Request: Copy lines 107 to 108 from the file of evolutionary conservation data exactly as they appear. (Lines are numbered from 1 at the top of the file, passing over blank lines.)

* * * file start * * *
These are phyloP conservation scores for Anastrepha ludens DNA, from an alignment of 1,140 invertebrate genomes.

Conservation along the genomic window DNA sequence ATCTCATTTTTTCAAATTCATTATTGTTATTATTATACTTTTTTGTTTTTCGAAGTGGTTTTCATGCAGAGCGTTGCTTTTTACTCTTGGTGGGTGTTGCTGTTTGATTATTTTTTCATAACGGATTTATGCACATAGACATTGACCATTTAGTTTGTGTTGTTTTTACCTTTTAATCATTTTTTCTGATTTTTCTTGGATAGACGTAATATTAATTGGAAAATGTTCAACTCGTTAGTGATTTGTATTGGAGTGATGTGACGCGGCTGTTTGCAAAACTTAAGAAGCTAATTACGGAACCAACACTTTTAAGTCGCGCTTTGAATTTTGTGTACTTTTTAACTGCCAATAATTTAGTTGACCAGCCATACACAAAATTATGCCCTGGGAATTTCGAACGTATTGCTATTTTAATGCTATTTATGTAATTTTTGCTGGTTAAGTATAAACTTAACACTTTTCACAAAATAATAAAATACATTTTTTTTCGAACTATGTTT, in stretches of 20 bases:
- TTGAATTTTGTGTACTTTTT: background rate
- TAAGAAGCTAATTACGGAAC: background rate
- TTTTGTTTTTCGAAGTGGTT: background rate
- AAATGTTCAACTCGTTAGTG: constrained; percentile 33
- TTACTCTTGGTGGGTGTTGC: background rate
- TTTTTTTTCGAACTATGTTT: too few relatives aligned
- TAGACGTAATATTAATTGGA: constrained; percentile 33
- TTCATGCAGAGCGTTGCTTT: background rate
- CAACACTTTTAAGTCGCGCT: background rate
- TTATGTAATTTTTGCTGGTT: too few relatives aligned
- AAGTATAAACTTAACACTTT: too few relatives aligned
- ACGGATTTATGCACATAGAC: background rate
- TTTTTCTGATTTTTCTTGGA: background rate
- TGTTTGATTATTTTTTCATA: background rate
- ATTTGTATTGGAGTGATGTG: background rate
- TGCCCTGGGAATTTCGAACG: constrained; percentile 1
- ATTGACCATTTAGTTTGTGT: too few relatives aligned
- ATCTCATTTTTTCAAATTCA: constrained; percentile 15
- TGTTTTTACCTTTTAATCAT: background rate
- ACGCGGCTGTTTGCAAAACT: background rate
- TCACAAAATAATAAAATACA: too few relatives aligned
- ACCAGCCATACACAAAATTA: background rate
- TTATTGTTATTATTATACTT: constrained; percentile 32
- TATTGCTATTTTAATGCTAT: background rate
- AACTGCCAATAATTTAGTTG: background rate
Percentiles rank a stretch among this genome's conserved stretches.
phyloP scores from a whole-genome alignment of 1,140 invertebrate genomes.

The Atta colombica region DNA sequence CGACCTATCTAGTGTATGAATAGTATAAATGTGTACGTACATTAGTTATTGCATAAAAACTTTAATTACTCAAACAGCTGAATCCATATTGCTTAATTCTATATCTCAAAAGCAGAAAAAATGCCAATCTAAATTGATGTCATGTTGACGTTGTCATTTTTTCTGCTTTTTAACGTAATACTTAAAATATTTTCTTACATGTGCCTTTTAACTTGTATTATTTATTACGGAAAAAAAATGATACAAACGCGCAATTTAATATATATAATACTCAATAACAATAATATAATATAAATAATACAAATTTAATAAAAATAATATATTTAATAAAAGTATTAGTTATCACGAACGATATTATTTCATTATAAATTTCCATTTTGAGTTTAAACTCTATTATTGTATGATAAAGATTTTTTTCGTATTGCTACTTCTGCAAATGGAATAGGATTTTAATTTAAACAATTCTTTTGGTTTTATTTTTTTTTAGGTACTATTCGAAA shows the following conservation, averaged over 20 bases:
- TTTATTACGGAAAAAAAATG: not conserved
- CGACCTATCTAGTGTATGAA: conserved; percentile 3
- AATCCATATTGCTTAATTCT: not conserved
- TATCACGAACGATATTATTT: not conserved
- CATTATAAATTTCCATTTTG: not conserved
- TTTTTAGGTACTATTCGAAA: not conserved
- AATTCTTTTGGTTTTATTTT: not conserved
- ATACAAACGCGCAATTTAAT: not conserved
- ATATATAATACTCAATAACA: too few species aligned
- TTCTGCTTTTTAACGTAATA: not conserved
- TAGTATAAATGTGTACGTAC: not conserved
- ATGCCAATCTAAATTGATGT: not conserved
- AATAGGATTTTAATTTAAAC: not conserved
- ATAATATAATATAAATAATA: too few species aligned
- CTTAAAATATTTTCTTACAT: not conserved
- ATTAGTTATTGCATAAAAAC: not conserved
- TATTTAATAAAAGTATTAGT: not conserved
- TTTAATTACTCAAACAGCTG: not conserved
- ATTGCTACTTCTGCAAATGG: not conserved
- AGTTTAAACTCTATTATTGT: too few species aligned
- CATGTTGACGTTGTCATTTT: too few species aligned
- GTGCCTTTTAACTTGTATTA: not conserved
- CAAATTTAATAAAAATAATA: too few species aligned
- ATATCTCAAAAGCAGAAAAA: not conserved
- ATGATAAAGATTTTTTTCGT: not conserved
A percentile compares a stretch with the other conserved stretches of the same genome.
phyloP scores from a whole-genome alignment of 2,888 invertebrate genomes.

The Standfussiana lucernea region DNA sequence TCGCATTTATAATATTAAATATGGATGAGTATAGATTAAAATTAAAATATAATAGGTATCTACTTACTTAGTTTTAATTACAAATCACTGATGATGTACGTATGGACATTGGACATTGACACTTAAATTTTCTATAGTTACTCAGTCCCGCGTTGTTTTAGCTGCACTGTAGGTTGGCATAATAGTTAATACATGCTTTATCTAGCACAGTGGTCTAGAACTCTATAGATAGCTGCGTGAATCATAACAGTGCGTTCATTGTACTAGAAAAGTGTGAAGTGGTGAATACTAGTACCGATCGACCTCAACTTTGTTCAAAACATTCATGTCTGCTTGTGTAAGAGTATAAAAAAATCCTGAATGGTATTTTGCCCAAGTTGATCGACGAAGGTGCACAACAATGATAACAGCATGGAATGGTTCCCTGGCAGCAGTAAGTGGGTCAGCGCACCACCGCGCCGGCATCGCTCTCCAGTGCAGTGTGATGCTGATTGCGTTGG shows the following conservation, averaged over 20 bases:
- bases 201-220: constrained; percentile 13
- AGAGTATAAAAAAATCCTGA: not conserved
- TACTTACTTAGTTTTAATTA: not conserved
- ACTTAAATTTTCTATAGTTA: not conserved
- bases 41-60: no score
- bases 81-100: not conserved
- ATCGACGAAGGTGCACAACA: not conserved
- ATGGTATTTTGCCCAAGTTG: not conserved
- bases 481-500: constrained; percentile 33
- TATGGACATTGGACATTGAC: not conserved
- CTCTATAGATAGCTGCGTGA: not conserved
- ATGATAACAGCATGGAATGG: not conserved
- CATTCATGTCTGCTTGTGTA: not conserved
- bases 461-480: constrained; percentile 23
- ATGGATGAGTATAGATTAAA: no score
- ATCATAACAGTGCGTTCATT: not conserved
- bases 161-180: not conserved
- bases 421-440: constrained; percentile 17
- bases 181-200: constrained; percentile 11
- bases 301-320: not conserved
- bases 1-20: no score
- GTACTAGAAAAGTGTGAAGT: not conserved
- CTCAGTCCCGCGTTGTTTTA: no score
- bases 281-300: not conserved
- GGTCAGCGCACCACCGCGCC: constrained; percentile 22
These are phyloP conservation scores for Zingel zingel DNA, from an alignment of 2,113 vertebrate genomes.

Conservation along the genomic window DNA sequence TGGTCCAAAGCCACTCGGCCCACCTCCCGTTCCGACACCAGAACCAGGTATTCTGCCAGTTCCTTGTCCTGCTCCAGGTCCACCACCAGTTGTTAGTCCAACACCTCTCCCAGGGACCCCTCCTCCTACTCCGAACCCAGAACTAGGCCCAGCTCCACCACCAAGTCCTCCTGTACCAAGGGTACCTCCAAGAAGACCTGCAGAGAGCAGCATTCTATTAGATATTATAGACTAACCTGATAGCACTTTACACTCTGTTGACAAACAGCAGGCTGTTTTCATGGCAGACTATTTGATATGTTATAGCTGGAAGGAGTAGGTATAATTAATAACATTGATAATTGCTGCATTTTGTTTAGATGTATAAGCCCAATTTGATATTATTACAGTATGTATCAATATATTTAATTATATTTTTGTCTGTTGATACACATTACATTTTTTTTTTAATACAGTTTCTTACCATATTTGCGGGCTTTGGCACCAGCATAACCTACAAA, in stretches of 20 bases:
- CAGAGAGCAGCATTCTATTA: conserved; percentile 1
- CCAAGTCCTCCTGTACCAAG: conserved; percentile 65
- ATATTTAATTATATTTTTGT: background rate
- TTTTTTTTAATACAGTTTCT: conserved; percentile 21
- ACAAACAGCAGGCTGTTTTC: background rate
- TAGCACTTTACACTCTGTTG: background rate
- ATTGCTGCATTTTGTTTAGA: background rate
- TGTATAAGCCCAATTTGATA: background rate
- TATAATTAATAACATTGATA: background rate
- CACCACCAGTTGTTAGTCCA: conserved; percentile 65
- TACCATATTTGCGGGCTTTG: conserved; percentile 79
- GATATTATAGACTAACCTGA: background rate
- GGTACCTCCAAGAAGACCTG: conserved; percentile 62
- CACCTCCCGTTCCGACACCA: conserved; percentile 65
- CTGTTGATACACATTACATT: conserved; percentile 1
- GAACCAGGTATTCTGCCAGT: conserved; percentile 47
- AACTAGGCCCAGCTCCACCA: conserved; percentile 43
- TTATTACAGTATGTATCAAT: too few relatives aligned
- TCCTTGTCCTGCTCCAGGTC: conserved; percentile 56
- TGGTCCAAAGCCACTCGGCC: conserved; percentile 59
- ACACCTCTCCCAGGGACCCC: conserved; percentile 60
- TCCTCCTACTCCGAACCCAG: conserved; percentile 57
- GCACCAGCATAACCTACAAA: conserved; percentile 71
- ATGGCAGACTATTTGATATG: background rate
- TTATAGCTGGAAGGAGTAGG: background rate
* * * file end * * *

- TCCTCCTACTCCGAACCCAG: conserved; percentile 57
- GCACCAGCATAACCTACAAA: conserved; percentile 71